The IRS Wants Control Over Your IRA Location
The IRS wants as much control over your IRA as possible: New rules tighten the grip.
In the past, if you were the owner of an IRA, you were free to move your funds as much as you wished. As an example, if one bank had a higher interest rate, you merely transferred the funds. Now, you are limited to only one direct rollover per 12-month period, unless you allow the transfer to be from an IRA custodian to another. There is no longer any middle man (you). This rule change allows the IRS to follow transfers and know precisely where your money is and not wait for paperwork to catch up.
And of course what else happens? Custodial can charge a fee for their services which means more and more fees and expenses.
US Tax Court ruling said IRA owners are only allowed one transfer per year without exposure to tax liability. Why? Why has the tax court adopted such a rule? By tying our hands with possible tax liability, we can no longer have control over our retirement funds as a “do it yourself” approach.
The actual ruling was meant to handcuff individuals who are and have always been allowed to move their own IRA. What is the difference between an individual and the custodial who handles the IRA account? To me there is none. The issue at heart is the reporting, a custodial report immediately and an individual moving qualified funds must only do it at tax time.
The tax court must have been far too concerned about having qualified funds slip through some crack. Or in other words, more IRS control. That control comes from an agency whose operating budgets have been slashed and whose control by Congress has increased. And yet, the IRS still adopts rules that mean more budget needs.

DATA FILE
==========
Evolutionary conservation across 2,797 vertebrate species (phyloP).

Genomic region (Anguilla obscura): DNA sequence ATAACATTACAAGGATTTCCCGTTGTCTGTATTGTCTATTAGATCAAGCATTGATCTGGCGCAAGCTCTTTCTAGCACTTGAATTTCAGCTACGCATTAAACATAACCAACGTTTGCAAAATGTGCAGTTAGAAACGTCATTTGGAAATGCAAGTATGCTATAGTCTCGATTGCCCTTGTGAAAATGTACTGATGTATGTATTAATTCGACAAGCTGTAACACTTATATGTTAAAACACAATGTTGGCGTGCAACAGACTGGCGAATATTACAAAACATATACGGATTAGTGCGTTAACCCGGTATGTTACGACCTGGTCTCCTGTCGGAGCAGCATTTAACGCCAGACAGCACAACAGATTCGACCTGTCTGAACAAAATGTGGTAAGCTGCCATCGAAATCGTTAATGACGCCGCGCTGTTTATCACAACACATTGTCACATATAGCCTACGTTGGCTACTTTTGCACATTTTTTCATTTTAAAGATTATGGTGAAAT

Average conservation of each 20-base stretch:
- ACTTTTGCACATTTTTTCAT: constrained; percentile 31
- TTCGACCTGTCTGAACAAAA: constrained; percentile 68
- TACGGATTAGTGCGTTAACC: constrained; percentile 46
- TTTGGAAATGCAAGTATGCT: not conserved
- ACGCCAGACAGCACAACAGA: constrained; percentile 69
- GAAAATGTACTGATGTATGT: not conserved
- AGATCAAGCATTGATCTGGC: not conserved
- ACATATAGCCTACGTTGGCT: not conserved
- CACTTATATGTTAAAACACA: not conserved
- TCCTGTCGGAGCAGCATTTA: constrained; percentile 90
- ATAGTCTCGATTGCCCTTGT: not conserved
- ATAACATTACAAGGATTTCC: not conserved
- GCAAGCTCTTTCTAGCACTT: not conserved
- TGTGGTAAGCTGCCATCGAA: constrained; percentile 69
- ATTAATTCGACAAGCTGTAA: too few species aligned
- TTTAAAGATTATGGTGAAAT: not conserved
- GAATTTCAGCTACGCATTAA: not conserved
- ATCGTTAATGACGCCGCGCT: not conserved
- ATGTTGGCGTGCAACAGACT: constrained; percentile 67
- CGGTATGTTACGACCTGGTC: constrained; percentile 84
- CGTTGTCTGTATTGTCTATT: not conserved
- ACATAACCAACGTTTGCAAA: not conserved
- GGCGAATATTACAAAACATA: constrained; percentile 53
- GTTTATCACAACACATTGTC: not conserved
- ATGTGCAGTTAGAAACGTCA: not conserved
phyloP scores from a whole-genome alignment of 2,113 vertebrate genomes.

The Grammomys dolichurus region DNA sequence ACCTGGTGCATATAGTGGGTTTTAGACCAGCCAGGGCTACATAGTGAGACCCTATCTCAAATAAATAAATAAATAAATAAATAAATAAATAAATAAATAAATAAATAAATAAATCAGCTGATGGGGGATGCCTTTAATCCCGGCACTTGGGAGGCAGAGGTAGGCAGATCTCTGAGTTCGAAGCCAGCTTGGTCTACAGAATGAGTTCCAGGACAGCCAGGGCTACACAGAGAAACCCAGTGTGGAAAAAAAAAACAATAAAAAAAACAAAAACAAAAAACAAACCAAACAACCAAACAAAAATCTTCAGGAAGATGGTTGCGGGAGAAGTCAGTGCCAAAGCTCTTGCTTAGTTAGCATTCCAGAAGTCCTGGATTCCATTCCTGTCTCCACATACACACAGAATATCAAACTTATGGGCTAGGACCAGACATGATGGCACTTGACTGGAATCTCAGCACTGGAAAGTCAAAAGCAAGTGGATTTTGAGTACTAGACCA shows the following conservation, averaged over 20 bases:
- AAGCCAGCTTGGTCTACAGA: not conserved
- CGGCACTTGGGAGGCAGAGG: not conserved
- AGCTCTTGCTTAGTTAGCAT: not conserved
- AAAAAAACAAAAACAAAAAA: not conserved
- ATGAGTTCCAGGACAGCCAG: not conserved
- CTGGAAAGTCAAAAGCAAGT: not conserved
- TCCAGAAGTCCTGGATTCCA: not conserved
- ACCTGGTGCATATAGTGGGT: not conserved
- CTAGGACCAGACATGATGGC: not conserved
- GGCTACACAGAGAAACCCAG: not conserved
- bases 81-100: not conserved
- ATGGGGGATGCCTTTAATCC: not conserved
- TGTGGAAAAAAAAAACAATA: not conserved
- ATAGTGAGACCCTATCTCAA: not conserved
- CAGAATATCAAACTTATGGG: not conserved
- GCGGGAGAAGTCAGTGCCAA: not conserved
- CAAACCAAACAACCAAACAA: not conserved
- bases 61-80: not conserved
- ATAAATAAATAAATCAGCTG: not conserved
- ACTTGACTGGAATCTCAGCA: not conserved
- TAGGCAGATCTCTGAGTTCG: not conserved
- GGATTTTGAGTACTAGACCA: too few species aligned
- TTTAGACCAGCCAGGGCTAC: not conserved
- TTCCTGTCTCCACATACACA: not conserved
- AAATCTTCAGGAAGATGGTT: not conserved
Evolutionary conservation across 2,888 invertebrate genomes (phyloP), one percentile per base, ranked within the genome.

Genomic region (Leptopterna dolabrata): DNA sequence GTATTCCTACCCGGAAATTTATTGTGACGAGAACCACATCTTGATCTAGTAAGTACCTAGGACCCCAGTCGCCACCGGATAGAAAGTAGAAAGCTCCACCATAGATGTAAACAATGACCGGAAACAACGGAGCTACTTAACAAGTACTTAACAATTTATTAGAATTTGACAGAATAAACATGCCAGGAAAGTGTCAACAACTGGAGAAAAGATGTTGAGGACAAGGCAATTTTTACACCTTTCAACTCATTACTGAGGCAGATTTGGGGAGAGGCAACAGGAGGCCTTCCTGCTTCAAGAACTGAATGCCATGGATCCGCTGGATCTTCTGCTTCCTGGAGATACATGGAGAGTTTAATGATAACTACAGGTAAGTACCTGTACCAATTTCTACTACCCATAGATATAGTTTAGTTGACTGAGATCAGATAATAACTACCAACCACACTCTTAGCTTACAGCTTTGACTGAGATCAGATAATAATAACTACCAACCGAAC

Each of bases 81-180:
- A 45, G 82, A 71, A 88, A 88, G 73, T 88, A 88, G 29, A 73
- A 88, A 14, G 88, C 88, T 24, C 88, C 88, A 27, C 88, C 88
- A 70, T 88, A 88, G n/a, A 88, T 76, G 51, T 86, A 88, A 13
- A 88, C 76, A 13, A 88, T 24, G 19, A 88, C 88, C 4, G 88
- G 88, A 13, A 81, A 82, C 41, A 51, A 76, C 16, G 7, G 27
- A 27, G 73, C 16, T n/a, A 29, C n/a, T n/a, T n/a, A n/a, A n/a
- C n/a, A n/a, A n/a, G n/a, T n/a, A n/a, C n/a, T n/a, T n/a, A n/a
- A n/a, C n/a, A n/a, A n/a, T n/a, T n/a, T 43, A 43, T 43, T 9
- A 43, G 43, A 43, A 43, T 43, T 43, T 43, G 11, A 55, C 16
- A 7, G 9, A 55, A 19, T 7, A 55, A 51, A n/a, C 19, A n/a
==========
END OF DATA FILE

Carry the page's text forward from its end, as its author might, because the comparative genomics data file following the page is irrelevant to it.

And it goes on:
How would your tax preparer and your custodial (IRA) management offer any other interpreted advice? The simple position is this; they can’t. The service (IRS) and the tax court rulings are always subject to interpretation and changes.
What is the downside of this ruling to taxpayers? With an IRA you are allowed an unlimited amount of investment opportunities. You can have as many accounts as you wish, but they are still only considered one IRA. Because of this ruling, you are allowed to be in control of one account per year. If you have funds in 10 banks qualified as an IRA, you cannot move the funds in more than one annually without using a custodial to custodial transfer. In simple words, someone is going to charge you a fee and the IRS has ruled in their favor.
Once again, the large institutional organizations have grabbed more control away from us.